Springdale Mason Pediatrics

Ear Injury

Definition

  • Injuries to the outer ear, ear canal or eardrum

Call or Return If

  • Pain becomes severe
  • Wound looks infected
  • You think your child needs to be seen
  • Your child becomes worse

About This Topic

Types of Ear Injuries

  • Bruises and scratches of outer ear
  • Blood clot of outer ear
  • Ear canal bleeding due to scratch of ear canal. This can be caused by cotton swab, fingernail, or ear exam.
  • Punctured eardrum due to long-pointed objects. Examples are cotton swabs, pencils, sticks, straws, or wires.
  • Cotton swabs cause over 10,000 ear injuries each year in the US. Over 2,000 are punctured eardrums.

Symptoms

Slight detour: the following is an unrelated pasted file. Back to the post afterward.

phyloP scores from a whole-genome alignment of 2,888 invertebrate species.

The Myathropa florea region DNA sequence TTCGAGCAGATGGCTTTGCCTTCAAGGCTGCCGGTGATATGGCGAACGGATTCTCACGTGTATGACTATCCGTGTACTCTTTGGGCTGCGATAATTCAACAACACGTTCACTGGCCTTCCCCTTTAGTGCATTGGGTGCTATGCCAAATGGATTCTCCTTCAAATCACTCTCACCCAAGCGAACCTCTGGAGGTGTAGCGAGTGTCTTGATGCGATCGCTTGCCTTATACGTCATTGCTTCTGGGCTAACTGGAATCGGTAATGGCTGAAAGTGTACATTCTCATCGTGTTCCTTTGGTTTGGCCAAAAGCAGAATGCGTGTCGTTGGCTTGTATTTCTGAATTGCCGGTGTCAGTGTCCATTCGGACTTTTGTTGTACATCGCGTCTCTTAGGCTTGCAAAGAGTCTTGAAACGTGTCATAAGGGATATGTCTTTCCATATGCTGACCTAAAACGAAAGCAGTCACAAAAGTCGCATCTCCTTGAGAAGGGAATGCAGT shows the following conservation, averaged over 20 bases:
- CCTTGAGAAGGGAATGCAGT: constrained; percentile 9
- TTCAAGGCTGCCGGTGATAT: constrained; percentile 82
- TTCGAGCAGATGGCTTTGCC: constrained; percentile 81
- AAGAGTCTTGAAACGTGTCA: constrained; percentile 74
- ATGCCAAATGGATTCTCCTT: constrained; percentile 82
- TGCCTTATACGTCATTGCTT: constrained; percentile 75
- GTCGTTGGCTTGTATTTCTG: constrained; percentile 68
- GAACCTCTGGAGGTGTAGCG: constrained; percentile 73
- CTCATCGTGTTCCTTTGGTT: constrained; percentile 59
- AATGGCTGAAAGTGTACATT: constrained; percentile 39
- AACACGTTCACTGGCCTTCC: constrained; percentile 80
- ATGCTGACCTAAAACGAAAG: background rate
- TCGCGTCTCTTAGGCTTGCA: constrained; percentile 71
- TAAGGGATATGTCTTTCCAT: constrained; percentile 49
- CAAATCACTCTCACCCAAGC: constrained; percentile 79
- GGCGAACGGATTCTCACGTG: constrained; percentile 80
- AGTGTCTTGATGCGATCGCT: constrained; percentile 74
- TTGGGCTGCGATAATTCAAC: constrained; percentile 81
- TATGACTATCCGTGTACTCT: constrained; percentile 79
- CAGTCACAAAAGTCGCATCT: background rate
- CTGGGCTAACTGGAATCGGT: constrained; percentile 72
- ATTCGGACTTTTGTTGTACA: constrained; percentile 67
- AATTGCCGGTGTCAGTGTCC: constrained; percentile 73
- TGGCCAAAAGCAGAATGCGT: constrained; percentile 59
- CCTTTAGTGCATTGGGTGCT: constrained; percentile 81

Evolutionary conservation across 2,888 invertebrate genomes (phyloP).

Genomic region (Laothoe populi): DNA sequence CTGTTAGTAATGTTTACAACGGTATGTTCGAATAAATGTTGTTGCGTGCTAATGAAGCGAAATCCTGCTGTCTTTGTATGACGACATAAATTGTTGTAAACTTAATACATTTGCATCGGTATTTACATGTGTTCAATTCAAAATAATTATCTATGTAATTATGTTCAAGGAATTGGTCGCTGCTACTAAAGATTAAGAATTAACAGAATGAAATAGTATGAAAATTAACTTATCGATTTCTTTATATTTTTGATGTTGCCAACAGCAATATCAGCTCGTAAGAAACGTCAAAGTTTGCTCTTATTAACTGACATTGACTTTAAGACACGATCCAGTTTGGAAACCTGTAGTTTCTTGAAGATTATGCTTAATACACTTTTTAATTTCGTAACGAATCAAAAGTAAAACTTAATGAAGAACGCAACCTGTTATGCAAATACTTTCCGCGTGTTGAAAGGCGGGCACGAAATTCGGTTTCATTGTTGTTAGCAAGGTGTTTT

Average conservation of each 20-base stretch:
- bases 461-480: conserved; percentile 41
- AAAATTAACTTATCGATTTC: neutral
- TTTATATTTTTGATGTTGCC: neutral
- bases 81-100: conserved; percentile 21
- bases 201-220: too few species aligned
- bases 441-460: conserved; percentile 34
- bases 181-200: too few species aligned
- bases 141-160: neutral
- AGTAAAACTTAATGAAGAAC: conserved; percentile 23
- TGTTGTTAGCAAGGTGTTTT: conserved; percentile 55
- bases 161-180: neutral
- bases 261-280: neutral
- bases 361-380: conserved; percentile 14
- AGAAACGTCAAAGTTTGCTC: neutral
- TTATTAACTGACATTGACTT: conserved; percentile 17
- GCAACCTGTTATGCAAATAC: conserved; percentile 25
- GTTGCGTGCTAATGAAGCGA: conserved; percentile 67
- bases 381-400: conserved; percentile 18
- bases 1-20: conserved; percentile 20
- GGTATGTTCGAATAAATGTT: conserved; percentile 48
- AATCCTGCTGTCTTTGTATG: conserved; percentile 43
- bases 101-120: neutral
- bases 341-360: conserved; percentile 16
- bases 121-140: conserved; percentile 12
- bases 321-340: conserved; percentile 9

• The main symptom is pain.

Prevention

  • Careful adult supervision of young children
  • Never let young children put Q-tips in their ears
  • Education of older children about high risk behaviors

After Care Advice

Bleeding:
  • For any bleeding, put direct pressure on the wound.
  • Use a gauze pad or clean cloth.
  • Press for 10 minutes or until the bleeding has stopped.
Cleansing:
  • Wash the wound with soap and water for 5 minutes.
Antibiotic Ointment:
  • For cuts and scrapes, use an antibiotic ointment such as Polysporin. No prescription is needed.
  • Put it on the cut 3 times a day.
  • Do this for 3 days.
  • Cover large scrapes with a Band-Aid. Change daily.
Pain Medicine:
  • To help with the pain, give acetaminophen (such as Tylenol) or ibuprofen. Use as needed.
What to Expect:
  • Minor ear wounds heal quickly.
  • Most often, cuts and scrapes heal in 2 or 3 days.

Author: Barton Schmitt MD, FAAP
Copyright 2000-2020 Schmitt Pediatric Guidelines LLC
Disclaimer: This health information is for educational purposes only. You the reader assume full responsibility for how you choose to use it.
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